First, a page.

Guest editorial: Let’s get our facts straight on ride-sharing companies like Uber, Lyft |

Guest editorial: Let’s get our facts straight on ride-sharing companies like Uber, Lyft

Sam Rubin, Uber Partner and Owner

In response to Diania Turner’s "Letter to the Editor" ("Local Taxi Companies Are Getting Shortchanged") in the Aug. 29 edition of The Park Record, she makes several incorrect statements and I would like to address those discrepancies.

While it is correct to state that prior to implementation of State Bill 294 ( ) the majority of Uber and Lyft Partners were operating "outside of the law", since it went into effect on May 12, all Uber and Lyft Partners are 100 percent compliant with the State Law as it relates to operating in Park City/Summit County. As per Section 13 51 109 (Line #355), the State Bill "supersedes any regulation of a municipality, county, or local government regarding a transportation network company (TNC), a transportation network driver, or a transportation network service" so Park City and Summit County are unable to enforce the same rules for "For Hire" transportation as they can with Uber and Lyft. As a result, it is incorrect to state that Park City is doing nothing.

As a matter of fact, many Uber and Lyft Partners are also fully licensed "For Hire" transportation companies that have partnered with Uber and Lyft to further improve their bottom line. In addition, many Uber and Lyft Partners do in fact display the appropriate company’s "trade dress" — even though it is not required. I would encourage EVERY "For Hire" transportation provider to consider joining Uber and Lyft.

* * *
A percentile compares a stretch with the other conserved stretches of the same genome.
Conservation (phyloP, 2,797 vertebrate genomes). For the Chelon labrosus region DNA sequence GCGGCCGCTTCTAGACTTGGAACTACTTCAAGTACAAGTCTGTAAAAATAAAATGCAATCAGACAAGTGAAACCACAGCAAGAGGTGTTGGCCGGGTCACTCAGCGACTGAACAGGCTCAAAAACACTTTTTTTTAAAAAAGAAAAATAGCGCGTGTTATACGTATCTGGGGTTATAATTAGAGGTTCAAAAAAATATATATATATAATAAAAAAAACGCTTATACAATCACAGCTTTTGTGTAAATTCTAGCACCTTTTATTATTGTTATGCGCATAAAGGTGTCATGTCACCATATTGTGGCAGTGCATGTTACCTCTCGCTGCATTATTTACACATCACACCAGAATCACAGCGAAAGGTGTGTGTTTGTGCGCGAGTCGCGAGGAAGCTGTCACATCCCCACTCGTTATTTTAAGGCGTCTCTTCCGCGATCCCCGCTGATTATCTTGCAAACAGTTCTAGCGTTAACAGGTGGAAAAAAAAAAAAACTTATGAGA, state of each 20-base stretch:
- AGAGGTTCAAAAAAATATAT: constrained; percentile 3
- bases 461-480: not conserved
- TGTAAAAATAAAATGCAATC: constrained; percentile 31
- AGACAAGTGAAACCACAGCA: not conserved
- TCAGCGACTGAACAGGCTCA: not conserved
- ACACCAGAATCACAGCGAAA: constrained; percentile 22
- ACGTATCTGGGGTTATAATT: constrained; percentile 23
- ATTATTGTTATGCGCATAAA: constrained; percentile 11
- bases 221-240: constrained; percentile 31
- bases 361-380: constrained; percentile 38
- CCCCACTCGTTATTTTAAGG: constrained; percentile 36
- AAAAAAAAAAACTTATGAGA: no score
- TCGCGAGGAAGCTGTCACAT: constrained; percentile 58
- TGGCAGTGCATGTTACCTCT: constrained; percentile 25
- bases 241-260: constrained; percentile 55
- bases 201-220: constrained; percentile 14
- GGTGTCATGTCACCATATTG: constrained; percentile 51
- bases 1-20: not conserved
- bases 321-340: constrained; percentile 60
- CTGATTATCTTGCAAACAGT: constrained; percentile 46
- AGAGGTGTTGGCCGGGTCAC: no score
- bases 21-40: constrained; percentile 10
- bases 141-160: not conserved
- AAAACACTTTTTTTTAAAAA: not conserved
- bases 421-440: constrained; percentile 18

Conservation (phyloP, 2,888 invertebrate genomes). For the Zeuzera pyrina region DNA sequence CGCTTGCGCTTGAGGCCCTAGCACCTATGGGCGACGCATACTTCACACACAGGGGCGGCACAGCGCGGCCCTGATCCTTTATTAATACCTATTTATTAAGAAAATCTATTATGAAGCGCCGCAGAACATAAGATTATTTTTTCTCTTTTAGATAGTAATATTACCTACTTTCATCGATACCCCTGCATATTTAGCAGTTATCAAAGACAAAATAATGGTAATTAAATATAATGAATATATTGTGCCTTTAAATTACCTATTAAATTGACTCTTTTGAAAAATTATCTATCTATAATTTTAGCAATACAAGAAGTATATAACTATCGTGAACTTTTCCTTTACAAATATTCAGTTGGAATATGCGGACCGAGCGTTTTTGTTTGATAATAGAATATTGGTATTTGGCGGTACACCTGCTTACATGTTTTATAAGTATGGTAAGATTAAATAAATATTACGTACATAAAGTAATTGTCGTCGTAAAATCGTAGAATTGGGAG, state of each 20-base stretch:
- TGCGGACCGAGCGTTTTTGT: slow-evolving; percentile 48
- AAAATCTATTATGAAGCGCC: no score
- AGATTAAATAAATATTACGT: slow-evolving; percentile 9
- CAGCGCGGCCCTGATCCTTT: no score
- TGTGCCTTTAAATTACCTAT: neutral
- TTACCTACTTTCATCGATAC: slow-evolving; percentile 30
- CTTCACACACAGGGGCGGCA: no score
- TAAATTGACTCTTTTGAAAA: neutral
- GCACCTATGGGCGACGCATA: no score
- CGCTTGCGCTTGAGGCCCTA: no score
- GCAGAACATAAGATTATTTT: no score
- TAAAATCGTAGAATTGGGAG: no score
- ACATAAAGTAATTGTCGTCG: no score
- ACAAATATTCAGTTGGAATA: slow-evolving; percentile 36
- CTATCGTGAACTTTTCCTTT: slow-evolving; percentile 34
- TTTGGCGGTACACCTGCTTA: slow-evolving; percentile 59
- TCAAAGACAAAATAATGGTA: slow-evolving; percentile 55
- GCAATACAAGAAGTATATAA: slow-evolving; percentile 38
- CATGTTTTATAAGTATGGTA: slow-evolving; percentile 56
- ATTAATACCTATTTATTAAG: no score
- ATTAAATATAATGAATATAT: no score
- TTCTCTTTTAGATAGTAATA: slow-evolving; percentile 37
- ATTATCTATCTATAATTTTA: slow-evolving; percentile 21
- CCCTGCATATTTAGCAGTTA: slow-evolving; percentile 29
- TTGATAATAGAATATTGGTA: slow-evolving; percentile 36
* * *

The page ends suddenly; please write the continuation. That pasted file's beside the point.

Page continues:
There is nothing stopping Fastaxi or other traditional transportation companies from developing an "app based" transportation platform, which would then allow them to "play by the same rules as Uber and Lyft." The truth of the matter is, the transportation industry has evolved. No longer does someone want to pick up the phone and call for a ride. They would rather push a button on their phone, be able to share their route with friends/family, split the fare on their phone with their friends, and see the exact ETA (and follow them enroute to the pick up) of the driver.

I do agree with Diania, that the city should make a better effort to enforce the current "For Hire Transportation" ordinance, as the "For Hire" industry is one of the most important industries in our community (outside of tourism and hospitality providers). As an example, there are numerous properly licensed "For Hire" transportation companies that do not follow the Park City Municipal Codes ( Starting on Page #121): Section 4 15 5 ("For Hire Vehicle Permits for All Vehicles Authorized Under Business License") there are several non TNC that do not have the proper "Park City Decal." Section 4 15 13 ("Display of Charges") by failing to display their charges and leaving the passenger to negotiate their own fares. Section 4 15 9 ("Background Checks") by allowing drivers that have not cleared the required background checks to drive for their company. I am aware at least one driver for an existing (and well established) local taxi company that cannot pass the required background check (Section 4 15 9 of the Park City Municipal Code) as they recently completed parole for an Assault charge that occurred three years ago. This driver attempted to apply for Uber, but as they told me directly, they failed the background check.

The city does nothing to check the Drivers — instead relying on the company to verify and vouch for the driver’s background.

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In summary, Uber and Lyft are "100 percent Legal" in the State of Utah, including Park City and Summit County. I would encourage everyone to try these new services and make the judgement for themselves for which they prefer.